Review: Final Fantasy: Dissidia

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Genre: RPG/Fighting

Platform: PSP

Players: 1 , 2 (Ad Hoc Online Play)

Developer: Square-Enix

Price: $39.99 (USD)

Final Fantasy: Dissidia, is a rather easy game to describe, but a son of a gun to review.

The easy, is it’s premise: The Gods Cosmos and Chaos are battling it out for supremecy, but both are too evenly matched to make any headway. It’s a stalemate on a godly level, no pun intended. To try and tip the scales to their favor, however, they begin to recruit warriors of great strength. Of course, for the sake of the video game, the warriors are characters from 20 years of Final Fantasy history, from FF1 through to FFXII.

Bam. Easy premise, and honestly, the attention paid to the story is almost too much for what pretty much amounts to an epic bit of fan service from Square-Enix. Don’t get me wrong, I like that there’s a story, I’m just not used to having such a large amount in a fighting game. Of course, calling Dissidia a fighting game is almost doing it a disservice. The game is an RPG through and through, and that’s the part that makes this game a son of a gun to review: It’s BIG. There is so much gameplay and nuance in this title that I don’t know if I can properly do it justice in review form, but I’ll do my damnedest.

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The core gameplay is straightforward: Players progress along what is, essentially, a game board, with enemies and treasures placed upon it that players can collect, and or, engage in battle with. When engaging in battle, the fights are purely 1 on 1 affairs, pitting your chosen heroic Final Fantasy Alumni with either a doppleganger of another hero (and even the player himself), and most player stories culminate in a battle with that character’s particular nemisis from their respective FF adventure, who is fighting on the side of Chaos.

Battles take place on a 3D field, and players are able to manuever, run along walls, ride slipstreams of light, and cause damage to many of the environments in an attempt to KO their foe. Unlike other fighting games, the combat system in Dissida is rather different. Using various combinations of the analog stick and the Circle button, players must first drain their enemy of “Brave Points,” which, in essence, are like a shield, or armor. You can’t chip away at the player’s Hit Points until you drain their Brave Points. You can use HP draining attacks at any time, even when you don’t have any BP drained from the enemies, but the trick is that everytime you drain an enemies BP, you can inflict that amount of HP damage to a foe. So it pays to hammer away at their Brave Points, then unleash an HP attack to damage their health significantly.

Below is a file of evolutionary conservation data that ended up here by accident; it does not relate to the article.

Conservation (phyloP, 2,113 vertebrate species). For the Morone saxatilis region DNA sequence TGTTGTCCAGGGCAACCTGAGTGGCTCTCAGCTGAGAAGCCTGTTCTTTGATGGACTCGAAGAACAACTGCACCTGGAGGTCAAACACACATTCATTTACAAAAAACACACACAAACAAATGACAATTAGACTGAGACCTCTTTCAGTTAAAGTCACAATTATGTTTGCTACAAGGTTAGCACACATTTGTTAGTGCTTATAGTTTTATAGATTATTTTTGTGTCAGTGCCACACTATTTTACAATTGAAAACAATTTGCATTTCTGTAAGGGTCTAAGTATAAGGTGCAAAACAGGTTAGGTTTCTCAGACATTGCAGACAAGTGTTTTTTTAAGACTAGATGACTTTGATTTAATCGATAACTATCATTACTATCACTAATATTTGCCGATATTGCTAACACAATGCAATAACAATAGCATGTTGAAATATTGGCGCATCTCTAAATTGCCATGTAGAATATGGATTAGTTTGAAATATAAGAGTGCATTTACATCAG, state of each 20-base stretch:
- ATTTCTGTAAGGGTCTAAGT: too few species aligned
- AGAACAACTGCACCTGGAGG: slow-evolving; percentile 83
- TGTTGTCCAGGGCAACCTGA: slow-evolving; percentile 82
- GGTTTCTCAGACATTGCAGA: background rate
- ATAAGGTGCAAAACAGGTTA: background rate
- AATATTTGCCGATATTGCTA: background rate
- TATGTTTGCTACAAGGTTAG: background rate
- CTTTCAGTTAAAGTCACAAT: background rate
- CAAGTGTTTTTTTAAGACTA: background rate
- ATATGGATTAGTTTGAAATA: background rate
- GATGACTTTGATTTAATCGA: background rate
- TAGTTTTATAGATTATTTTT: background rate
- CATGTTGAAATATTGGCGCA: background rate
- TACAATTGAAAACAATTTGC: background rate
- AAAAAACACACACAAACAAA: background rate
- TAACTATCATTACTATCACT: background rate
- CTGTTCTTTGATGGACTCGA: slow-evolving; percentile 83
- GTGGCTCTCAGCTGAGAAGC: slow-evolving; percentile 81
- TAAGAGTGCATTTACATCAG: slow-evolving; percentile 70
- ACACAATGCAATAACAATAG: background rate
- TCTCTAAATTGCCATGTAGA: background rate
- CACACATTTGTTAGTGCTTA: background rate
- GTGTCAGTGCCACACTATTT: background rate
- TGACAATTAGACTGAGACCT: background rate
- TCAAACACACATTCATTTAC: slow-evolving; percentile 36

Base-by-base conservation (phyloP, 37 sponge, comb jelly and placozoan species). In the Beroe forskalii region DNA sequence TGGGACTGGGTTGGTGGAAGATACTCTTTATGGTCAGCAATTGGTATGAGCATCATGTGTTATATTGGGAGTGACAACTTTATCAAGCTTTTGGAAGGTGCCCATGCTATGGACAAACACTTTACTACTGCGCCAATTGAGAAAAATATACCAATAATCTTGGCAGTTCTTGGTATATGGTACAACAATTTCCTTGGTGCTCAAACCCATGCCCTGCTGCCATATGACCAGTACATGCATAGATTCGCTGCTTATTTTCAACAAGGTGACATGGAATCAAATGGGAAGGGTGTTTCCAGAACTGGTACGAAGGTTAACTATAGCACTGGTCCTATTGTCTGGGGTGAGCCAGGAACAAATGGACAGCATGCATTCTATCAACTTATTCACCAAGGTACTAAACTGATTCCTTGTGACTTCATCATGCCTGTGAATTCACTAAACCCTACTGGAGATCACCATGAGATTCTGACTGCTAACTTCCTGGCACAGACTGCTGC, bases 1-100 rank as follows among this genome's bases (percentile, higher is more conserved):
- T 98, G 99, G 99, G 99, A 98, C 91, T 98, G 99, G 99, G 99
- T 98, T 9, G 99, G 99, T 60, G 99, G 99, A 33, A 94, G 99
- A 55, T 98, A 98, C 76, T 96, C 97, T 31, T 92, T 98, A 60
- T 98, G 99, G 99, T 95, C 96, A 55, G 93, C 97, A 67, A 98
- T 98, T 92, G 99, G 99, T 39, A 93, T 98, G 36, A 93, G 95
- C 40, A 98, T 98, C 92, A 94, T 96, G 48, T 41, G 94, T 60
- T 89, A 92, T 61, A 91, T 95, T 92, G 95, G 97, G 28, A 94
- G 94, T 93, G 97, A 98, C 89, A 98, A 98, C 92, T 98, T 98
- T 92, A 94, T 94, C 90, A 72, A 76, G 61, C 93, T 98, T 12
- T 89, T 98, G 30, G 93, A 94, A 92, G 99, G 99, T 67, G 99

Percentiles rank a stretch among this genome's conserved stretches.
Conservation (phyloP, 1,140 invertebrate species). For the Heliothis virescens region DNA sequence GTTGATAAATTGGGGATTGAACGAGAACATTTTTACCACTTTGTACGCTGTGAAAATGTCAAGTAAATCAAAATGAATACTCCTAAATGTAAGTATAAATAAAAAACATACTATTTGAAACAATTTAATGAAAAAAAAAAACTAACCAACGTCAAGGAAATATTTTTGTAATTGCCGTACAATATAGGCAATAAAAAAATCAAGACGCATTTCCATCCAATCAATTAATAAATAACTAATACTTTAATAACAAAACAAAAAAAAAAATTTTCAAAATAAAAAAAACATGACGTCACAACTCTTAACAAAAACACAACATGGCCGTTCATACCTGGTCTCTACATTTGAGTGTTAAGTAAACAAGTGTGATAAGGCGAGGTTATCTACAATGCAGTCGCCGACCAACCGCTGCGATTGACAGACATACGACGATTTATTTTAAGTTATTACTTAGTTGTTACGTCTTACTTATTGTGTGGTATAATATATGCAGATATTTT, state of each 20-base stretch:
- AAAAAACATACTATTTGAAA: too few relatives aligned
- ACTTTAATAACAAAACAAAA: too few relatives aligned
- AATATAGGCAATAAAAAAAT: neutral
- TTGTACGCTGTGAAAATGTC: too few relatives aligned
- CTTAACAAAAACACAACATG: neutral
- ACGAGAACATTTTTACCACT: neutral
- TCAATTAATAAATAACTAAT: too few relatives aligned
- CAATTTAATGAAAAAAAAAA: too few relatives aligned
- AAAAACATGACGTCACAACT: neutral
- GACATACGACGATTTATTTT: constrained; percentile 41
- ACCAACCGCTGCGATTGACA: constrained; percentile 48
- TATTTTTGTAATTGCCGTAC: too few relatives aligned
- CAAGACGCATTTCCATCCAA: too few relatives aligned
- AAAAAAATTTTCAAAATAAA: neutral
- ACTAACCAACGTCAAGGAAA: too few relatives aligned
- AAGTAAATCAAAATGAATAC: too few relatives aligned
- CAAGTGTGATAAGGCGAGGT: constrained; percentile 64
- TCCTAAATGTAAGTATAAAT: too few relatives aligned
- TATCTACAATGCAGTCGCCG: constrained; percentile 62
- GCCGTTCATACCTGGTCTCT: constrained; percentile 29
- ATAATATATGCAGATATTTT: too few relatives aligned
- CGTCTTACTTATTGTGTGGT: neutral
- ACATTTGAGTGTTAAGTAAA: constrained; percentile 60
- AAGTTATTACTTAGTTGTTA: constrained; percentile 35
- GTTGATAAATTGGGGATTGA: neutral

Of course, it’s possible to drain an enemy of his BP totally, which leads to a “Break” scenario, in which it is possible for your next HP attack to completely decimate the enemy and win the match. It sounds complicated, and it is, but after playing a few rounds, you get familiar with this mechanic, and find yourself strategically mixing BP and HP attacks to take out your enemy.

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However, that’s not even half of what Dissida offers. On top of that basic combat mechanic, each player has an EX Gauge, which, when the gauge is full, allows the player to transform into an even more powerful version of themselves, and allowing them to pull off uber attacks called “EX Bursts,” which, generally, ends a match when successfully pulled off (each EX Burst is different, but they generally revolve around the player having to input a series of button presses). Be warned, however: enemies can go into EX Mode also, which can lead to some damn frustrating matches, as it’s possible for an enemy to drain your BP, go into EX Mode, and finish you off at practically the START of the match.

But again, we aren’t finished yet. Like a true RPG, players are able to find, and buy new items, accessories, armor, and weapons that boost their chances to win. Not only that, but each character can earn a wide arsenal of skills that get unlocked as they level. It is more than possible for a player to sink over 20 hours of gameplay into leveling up just ONE of the characters to full skills and unlocks. Considering that there are over 20 playable characters in the game, to say that Dissidia is a long game is a gross, gross understatement.